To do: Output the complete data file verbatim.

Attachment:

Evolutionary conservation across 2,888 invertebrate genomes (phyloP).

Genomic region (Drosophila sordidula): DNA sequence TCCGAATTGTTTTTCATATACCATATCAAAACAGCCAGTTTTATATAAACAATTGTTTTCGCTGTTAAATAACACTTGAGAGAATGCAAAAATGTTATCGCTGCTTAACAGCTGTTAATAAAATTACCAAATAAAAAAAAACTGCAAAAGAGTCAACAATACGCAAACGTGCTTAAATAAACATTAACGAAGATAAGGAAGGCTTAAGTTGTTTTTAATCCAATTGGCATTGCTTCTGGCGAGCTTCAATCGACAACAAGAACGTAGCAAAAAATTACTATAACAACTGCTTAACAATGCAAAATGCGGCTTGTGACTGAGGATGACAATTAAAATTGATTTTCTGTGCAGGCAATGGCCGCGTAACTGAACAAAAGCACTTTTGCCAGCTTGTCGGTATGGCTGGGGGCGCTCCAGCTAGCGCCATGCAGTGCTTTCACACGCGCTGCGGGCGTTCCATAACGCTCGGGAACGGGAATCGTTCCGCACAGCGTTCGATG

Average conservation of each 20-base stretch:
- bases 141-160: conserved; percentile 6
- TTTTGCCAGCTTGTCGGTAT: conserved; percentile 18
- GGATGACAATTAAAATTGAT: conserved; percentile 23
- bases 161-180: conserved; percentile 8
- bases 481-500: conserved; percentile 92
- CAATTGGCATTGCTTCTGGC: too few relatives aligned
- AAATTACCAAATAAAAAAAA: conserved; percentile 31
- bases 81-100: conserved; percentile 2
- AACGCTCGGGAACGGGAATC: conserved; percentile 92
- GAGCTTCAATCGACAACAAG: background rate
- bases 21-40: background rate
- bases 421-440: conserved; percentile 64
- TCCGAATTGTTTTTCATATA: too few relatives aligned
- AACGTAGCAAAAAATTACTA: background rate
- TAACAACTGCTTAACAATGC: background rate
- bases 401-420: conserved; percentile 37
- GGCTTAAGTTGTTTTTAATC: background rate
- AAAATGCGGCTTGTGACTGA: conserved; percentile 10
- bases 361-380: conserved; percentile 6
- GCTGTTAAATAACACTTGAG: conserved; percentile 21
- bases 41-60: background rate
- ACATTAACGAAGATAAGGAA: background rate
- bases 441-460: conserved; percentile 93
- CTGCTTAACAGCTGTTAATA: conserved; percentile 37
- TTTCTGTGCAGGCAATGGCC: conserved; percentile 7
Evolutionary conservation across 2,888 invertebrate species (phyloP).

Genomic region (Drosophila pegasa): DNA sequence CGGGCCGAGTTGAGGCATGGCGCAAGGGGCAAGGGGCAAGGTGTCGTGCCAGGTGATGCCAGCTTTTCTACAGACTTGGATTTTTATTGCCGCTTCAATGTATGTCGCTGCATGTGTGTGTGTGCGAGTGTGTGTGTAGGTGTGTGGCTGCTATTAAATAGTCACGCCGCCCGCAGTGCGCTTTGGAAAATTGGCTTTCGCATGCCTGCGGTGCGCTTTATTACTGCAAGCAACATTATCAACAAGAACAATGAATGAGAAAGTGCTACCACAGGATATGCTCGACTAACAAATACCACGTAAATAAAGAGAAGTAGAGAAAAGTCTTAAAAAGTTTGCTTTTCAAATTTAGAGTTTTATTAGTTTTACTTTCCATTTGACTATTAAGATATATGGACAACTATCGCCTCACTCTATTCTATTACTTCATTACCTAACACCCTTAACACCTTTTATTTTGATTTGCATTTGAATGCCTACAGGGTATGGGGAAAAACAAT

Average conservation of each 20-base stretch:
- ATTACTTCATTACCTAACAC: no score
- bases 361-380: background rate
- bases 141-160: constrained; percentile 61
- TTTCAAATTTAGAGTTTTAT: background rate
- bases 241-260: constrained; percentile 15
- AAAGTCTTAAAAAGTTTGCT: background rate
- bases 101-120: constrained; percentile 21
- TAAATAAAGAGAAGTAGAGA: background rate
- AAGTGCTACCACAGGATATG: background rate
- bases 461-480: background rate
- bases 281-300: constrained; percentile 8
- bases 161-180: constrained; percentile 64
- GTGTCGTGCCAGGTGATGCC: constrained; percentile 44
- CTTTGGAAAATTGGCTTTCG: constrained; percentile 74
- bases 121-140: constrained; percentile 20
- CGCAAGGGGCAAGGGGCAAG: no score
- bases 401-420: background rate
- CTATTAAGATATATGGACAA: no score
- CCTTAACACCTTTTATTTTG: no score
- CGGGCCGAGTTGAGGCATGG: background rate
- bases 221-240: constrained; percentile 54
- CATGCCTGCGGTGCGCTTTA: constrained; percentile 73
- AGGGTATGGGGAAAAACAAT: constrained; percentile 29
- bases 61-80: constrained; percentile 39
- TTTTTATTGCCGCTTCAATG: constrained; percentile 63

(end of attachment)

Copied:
Evolutionary conservation across 2,888 invertebrate genomes (phyloP).

Genomic region (Drosophila sordidula): DNA sequence TCCGAATTGTTTTTCATATACCATATCAAAACAGCCAGTTTTATATAAACAATTGTTTTCGCTGTTAAATAACACTTGAGAGAATGCAAAAATGTTATCGCTGCTTAACAGCTGTTAATAAAATTACCAAATAAAAAAAAACTGCAAAAGAGTCAACAATACGCAAACGTGCTTAAATAAACATTAACGAAGATAAGGAAGGCTTAAGTTGTTTTTAATCCAATTGGCATTGCTTCTGGCGAGCTTCAATCGACAACAAGAACGTAGCAAAAAATTACTATAACAACTGCTTAACAATGCAAAATGCGGCTTGTGACTGAGGATGACAATTAAAATTGATTTTCTGTGCAGGCAATGGCCGCGTAACTGAACAAAAGCACTTTTGCCAGCTTGTCGGTATGGCTGGGGGCGCTCCAGCTAGCGCCATGCAGTGCTTTCACACGCGCTGCGGGCGTTCCATAACGCTCGGGAACGGGAATCGTTCCGCACAGCGTTCGATG

Average conservation of each 20-base stretch:
- bases 141-160: conserved; percentile 6
- TTTTGCCAGCTTGTCGGTAT: conserved; percentile 18
- GGATGACAATTAAAATTGAT: conserved; percentile 23
- bases 161-180: conserved; percentile 8
- bases 481-500: conserved; percentile 92
- CAATTGGCATTGCTTCTGGC: too few relatives aligned
- AAATTACCAAATAAAAAAAA: conserved; percentile 31
- bases 81-100: conserved; percentile 2
- AACGCTCGGGAACGGGAATC: conserved; percentile 92
- GAGCTTCAATCGACAACAAG: background rate
- bases 21-40: background rate
- bases 421-440: conserved; percentile 64
- TCCGAATTGTTTTTCATATA: too few relatives aligned
- AACGTAGCAAAAAATTACTA: background rate
- TAACAACTGCTTAACAATGC: background rate
- bases 401-420: conserved; percentile 37
- GGCTTAAGTTGTTTTTAATC: background rate
- AAAATGCGGCTTGTGACTGA: conserved; percentile 10
- bases 361-380: conserved; percentile 6
- GCTGTTAAATAACACTTGAG: conserved; percentile 21
- bases 41-60: background rate
- ACATTAACGAAGATAAGGAA: background rate
- bases 441-460: conserved; percentile 93
- CTGCTTAACAGCTGTTAATA: conserved; percentile 37
- TTTCTGTGCAGGCAATGGCC: conserved; percentile 7
Evolutionary conservation across 2,888 invertebrate species (phyloP).

Genomic region (Drosophila pegasa): DNA sequence CGGGCCGAGTTGAGGCATGGCGCAAGGGGCAAGGGGCAAGGTGTCGTGCCAGGTGATGCCAGCTTTTCTACAGACTTGGATTTTTATTGCCGCTTCAATGTATGTCGCTGCATGTGTGTGTGTGCGAGTGTGTGTGTAGGTGTGTGGCTGCTATTAAATAGTCACGCCGCCCGCAGTGCGCTTTGGAAAATTGGCTTTCGCATGCCTGCGGTGCGCTTTATTACTGCAAGCAACATTATCAACAAGAACAATGAATGAGAAAGTGCTACCACAGGATATGCTCGACTAACAAATACCACGTAAATAAAGAGAAGTAGAGAAAAGTCTTAAAAAGTTTGCTTTTCAAATTTAGAGTTTTATTAGTTTTACTTTCCATTTGACTATTAAGATATATGGACAACTATCGCCTCACTCTATTCTATTACTTCATTACCTAACACCCTTAACACCTTTTATTTTGATTTGCATTTGAATGCCTACAGGGTATGGGGAAAAACAAT

Average conservation of each 20-base stretch:
- ATTACTTCATTACCTAACAC: no score
- bases 361-380: background rate
- bases 141-160: constrained; percentile 61
- TTTCAAATTTAGAGTTTTAT: background rate
- bases 241-260: constrained; percentile 15
- AAAGTCTTAAAAAGTTTGCT: background rate
- bases 101-120: constrained; percentile 21
- TAAATAAAGAGAAGTAGAGA: background rate
- AAGTGCTACCACAGGATATG: background rate
- bases 461-480: background rate
- bases 281-300: constrained; percentile 8
- bases 161-180: constrained; percentile 64
- GTGTCGTGCCAGGTGATGCC: constrained; percentile 44
- CTTTGGAAAATTGGCTTTCG: constrained; percentile 74
- bases 121-140: constrained; percentile 20
- CGCAAGGGGCAAGGGGCAAG: no score
- bases 401-420: background rate
- CTATTAAGATATATGGACAA: no score
- CCTTAACACCTTTTATTTTG: no score
- CGGGCCGAGTTGAGGCATGG: background rate
- bases 221-240: constrained; percentile 54
- CATGCCTGCGGTGCGCTTTA: constrained; percentile 73
- AGGGTATGGGGAAAAACAAT: constrained; percentile 29
- bases 61-80: constrained; percentile 39
- TTTTTATTGCCGCTTCAATG: constrained; percentile 63